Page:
Posts Tagged With: introvert

Introvert Problems

I’ve been working hard this month.  I came back from my beach vacation and dived into both jobs, working three and a half weeks without a single day off.  I was getting a little burned out.

…my candle literally just went out.  Spooky.

I finally took a day off and spent it sleeping.  It helped, but going back to work the next day, I was still feeling unmotivated and a little angry at, well…everyone.

I thought I needed another day, or maybe a few of them, when I didn’t have to talk to a single person.  I am an introvert.  Sometimes I need me-time.

I arrived at the mall Saturday, determined to make it through the full work day and looking forward to the short shift that followed on Sunday.  Most of the day did feel like going through the motions.  At seven, though, a woman came in with her daughter carrying a Disney bag.  I had to ask.  They had gotten two Tsum-tsums (one was Marie) and were planning a trip to the park.

I spent at least a half hour with them, talking about my time working at Disney World and showing them the pink bags we had on sale.  They were extremely sweet and it really was like talking to two old friends.  When they left with their purchase, they were overjoyed with what they got and excited about coming back.  They were my last sale right before I clocked out, and I actually left work feeling less tired than when I’d gotten there.

Since I got out early, I had time to go to Lush after H&M.  The service there is always great, but this time I got to work with Justine, and absolute sweetheart who accidentally cursed in front of me and whose tattoos I found delightful.  We realized we were from the same county and she could relate to the stifled feeling I sometimes get there.  When she noticed my Gryffindor tattoo, we got to compare Gryffindor and Slytherin qualities.  It was a lot of fun and she hugged me three times before I left.

Sometimes I need me-time, but what I’ve really been missing this month are truly personal interactions: spending time with someone and finding out what they value, what they hate, who they actually are.  It’s hard to get that when I’m trying to make a sales goal at Kate or trying to move the line at Amelie’s.  And it’s hard for me in general since I don’t seem to connect well with people, even people I’ve known for years.  (On a related note, how do you turn a work friend into a friend-friend?  I’m asking for a…well, a friend.)  But when those connections come along, they’re worth savoring, however briefly.  And they always make my job more fun.

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Another Piece of the Puzzle

Let’s talk about me.

(But Kari, I don’t want to talk about you.)

Then you shouldn’t have clicked on the link.  It’s my blog and I want to talk about me.

(Fine.  What about you now?)

You ever have days when you look in the mirror and you aren’t sure what, exactly, you’re looking at?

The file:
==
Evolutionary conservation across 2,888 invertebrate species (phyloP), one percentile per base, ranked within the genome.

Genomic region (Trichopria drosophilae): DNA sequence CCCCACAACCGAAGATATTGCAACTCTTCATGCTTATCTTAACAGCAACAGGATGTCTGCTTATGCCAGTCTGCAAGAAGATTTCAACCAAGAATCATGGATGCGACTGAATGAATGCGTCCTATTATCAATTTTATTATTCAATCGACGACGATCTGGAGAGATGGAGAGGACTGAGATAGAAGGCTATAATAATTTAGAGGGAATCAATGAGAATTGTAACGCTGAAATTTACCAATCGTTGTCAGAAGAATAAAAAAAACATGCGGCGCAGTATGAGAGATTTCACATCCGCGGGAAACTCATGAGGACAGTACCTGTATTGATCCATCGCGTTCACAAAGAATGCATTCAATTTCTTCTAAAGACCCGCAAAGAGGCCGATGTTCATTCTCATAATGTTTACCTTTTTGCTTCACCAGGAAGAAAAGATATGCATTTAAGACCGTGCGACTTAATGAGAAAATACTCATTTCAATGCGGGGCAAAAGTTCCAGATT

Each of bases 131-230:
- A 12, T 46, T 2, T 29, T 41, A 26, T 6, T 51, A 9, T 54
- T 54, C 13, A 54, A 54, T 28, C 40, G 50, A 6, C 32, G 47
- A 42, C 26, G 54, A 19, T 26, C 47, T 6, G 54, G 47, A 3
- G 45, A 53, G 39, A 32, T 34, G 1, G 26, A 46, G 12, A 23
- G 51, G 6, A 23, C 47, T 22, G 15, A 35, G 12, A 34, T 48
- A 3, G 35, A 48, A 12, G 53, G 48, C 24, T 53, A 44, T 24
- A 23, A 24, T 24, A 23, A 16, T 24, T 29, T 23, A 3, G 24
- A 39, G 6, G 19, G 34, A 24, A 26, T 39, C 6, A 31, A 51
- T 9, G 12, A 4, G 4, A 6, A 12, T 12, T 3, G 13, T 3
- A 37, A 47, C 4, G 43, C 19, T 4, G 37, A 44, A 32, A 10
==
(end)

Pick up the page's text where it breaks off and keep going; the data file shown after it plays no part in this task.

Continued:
(…I thought we were talking about you.)

I have days when I look in the mirror and I’m not sure what I’m looking at.  The good news is that they’ve been coming less frequently because I finally figured it out.

I am a puzzle.

I don’t mean that I am a problem you have to tilt your head at and consider before coming up with a solution.  I mean a puzzle made up of many pieces, and only in putting them together you can see a complete picture.

I’ve spoken of other pieces of my identity before, pieces I have struggled and searched to discover, but this one’s easy.

I’m an introvert.

(You?  Really?  I had no idea!)

Okay, if you’re being sarcastic…rude.

Some people, on finding this out, are genuinely surprised because I “like people.”  And I do…you know, usually.

But god, are they exhausting.

I know some people who seem more energized the longer they spend time with people.  It doesn’t work that way for me.  I start an event with a certain amount of fuel, and people slowly drain it out of me.  It’s why I was always more tired working four hours at the library than I ever am spending all day in my little cubicle.

The hard part is that it’s impossible to tell where my energy levels will land.  I last longer with a few close friends than in crowds of strangers, but if I start tired or anxious anyway, I require more energy to be social.  When I’m having a “bad week,” I can barely find any at all.  Alcohol can boost it some, but when I get to the point where I’m too tired to even drink, there’s no coming back from that.

(All right, I get it.  So why are you telling me this now?)

Because, for better or worse, it’s part of me and it affects how I interact with the world.  It kept me from doing something this weekend that would have been fun if I weren’t so worn out to begin with.  And that particular occasion reiterated something I’ve been learning as I try to take better care of myself: you have to listen to your body.  Even as I am trying to say yes more, “I can’t right now” can still be the right answer.  Even the people who mean to be looking out for you are not inside your head.  They may not see every puzzle piece.  Ultimately, it’s up to you to determine how each one is going to fit together.

It may not always look the way you want, but it’s going to feel a whole lot better.

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